Thursday September 19, 2019
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Why keep the cost of carbon hidden?

tomato transport truck

The Ford Government has given Ontario gas stations until Aug. 30 to place stickers informing motorists of the cost of the Federal Carbon Tax.

The idea of course is to inform motorists and carbon consumers of the additional tax. The number one issue for Canadian voters heading into this year’s election is the cost of living and new taxes, well; they increase the cost of living.

The proponents of carbon pricing have come out against the move by the provincial government as scare tactics to consumers. Of course, the Environment is only the third most important issue according to the July 19 Abacus Data poll for the upcoming election.

Rarely is politics so obvious and yet so confusing. The idea of a carbon tax is to train people – yes train them – to stop using carbon based fossil fuels or reduce their use. Basically, if I fill my car up with gas I pay the carbon tax and that is why the price per litre is higher. The argument is people will use less gas, purchase less fuel consuming vehicles, demand greater environmental standards from car companies, or start taking transit or ride bikes to avoid paying the taxes.

The result, hopefully, will be a reduction of carbon emissions and that is better for clean air standards.

So can someone explain to me why the federal government isn’t the one promoting carbon tax stickers and not the provincial one? Isn’t the whole point to change behaviour? If so, why keep the extra costs and where they are coming from a secret?

There should be huge signs above gas stations that say, “Fill up with gas and pay more taxes because you’re destroying the earth!” If that is what the carbon tax is all about. And saving the earth is the goal.

Of course the rationale is the stickers will make people angry they are paying more thanks to yet another tax – back to the cost of living argument – without seeing the benefit or a choice.

But isn’t that the whole point, it’s a consumption tax aimed at changing behaviour, if you don’t want to pay it, then don’t consume. And then your cost of living will be less. Everybody is happy right? Well not really, because it’s politics. And politics is more important than getting results or informing voters.

The next question, of course, is labeling other consumer goods on how much carbon is used in their production and transport. If the idea is to reduce carbon, then shouldn’t consumers have that choice as well?

It would be sort of like the labels on food that tell you sodium content. After carbs there would be a line of carbon emissions per can of soup. This is all about changing behaviour so why not?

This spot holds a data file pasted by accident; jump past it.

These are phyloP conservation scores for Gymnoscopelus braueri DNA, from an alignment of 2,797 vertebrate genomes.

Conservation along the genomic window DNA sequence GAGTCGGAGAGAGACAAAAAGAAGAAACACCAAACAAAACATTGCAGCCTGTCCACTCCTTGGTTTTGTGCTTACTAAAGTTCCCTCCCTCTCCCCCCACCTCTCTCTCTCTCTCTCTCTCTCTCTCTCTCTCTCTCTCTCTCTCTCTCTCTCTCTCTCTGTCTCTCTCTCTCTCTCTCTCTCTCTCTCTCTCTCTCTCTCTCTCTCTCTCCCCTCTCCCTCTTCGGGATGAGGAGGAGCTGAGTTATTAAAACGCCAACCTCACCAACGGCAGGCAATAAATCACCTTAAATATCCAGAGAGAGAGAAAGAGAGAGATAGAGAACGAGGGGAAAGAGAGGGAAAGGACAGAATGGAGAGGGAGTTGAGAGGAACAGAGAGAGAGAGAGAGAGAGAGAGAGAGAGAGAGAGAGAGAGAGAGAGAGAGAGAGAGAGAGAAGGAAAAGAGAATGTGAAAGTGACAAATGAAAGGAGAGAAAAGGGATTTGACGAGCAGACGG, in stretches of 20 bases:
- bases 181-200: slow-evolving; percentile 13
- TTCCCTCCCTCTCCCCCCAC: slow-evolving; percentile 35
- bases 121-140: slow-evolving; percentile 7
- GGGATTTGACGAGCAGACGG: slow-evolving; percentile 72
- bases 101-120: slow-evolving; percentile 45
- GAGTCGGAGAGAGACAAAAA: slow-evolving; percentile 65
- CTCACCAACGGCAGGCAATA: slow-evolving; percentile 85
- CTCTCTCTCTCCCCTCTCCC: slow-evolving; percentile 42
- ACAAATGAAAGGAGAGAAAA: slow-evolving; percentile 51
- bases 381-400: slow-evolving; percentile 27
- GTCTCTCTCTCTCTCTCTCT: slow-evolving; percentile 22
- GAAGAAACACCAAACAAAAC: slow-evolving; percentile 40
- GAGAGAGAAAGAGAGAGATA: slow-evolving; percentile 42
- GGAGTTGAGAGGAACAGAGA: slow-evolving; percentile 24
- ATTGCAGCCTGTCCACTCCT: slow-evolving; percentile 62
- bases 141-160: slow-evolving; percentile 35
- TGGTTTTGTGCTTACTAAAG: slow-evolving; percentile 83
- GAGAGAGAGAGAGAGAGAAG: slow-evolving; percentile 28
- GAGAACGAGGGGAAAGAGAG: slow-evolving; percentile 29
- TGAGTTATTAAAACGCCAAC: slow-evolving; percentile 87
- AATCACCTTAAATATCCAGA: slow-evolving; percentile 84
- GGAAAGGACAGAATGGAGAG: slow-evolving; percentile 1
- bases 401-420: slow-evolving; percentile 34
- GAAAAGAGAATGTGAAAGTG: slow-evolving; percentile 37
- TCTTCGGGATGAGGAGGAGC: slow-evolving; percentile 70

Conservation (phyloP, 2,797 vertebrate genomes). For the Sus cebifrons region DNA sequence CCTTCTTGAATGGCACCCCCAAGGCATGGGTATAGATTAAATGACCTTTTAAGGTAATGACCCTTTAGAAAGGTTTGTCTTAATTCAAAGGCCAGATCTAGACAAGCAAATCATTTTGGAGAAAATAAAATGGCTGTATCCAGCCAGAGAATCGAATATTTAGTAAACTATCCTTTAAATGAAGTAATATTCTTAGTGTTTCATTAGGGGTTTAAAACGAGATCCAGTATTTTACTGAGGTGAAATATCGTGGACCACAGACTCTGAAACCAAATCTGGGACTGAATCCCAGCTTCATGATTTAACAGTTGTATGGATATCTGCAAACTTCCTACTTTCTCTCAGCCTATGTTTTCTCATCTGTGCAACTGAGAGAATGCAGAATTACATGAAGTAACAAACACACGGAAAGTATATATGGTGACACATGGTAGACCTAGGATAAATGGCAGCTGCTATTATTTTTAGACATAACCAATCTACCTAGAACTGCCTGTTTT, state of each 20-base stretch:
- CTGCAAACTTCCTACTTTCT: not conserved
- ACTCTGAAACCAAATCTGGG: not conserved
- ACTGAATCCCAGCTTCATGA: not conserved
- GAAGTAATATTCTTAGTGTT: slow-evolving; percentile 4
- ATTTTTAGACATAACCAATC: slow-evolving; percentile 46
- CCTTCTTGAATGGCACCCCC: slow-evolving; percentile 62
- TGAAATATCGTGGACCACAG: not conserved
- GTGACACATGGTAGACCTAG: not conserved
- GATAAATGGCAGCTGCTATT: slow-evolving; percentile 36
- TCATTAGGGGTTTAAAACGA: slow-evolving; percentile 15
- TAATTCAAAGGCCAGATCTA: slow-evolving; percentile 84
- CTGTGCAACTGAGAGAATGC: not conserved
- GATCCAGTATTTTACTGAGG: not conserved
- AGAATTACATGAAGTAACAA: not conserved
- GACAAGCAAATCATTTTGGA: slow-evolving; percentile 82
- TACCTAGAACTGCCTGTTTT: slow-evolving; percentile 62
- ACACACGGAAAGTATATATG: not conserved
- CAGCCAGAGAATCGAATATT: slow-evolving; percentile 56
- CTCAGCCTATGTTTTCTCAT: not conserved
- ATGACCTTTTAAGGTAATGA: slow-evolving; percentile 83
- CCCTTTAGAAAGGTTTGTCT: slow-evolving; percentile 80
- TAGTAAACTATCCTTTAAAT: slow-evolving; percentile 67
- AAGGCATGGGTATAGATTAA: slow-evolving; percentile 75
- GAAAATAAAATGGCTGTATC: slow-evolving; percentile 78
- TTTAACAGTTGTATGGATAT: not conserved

And if the government does see the value of teaching people just how much damage to the earth they do in their shopping carts, well then, consider the tomato. As someone who was born in the tomato belt – Essex County – and still considers Kingsville my home, I sometimes think in terms of tomatoes.

If you go to just about any chain grocery store in Ontario you will find Mexican tomatoes. These are produce that are shipped 3,600 km in trucks, planes, rail cars from jurisdictions without a carbon tax.

We haven’t developed a teleporter, a la Star Trek, yet so I assume all of the ways to transport these tomatoes emit carbon. For a couple of reasons these tomatoes are often cheaper than the ones grown right here in Ontario. Carbon tax is one of those reasons.

Every Leamington tomato, a mere 280 km from the Golden Horseshoe, must also be shipped and every carbon-emitting litre of gas burned must pay an additional tax. So that means you pay more in carbon taxes for every single scrumptious Leamington on the vine, heirloom, beefsteak or cherry you consume than all the Mexican tomatoes imported to Canada in a year.

Yet, doesn’t burning the gas to travel 3,600 km emit more carbon than 280? I’ll have to check my math. This is one more example of people not having the information they need to understand the choices needed to be made to reduce carbon.

I am told the carbon tax will be paid mostly by corporations, so can someone tell me how the tomato from Mexico is paying the same share of carbon tax as the Leamington one. Does the government make a calculation of the amount of carbon used to ship these tomatoes based on distance and weight?

Something tells me trade rules would prevent that. So the Canadian producer pays, but do chain grocery stores pay to bring in Mexican tomatoes?

This is all about giving people the information they need to make choices for the betterment of their pocketbook and the betterment of the earth. More stickers, more labels, more information, not less, is what we need. Calculations on future costs of carbon and the impacts

So thank you to the Ontario Government, the only people that are actually telling anyone the cost of the carbon tax.

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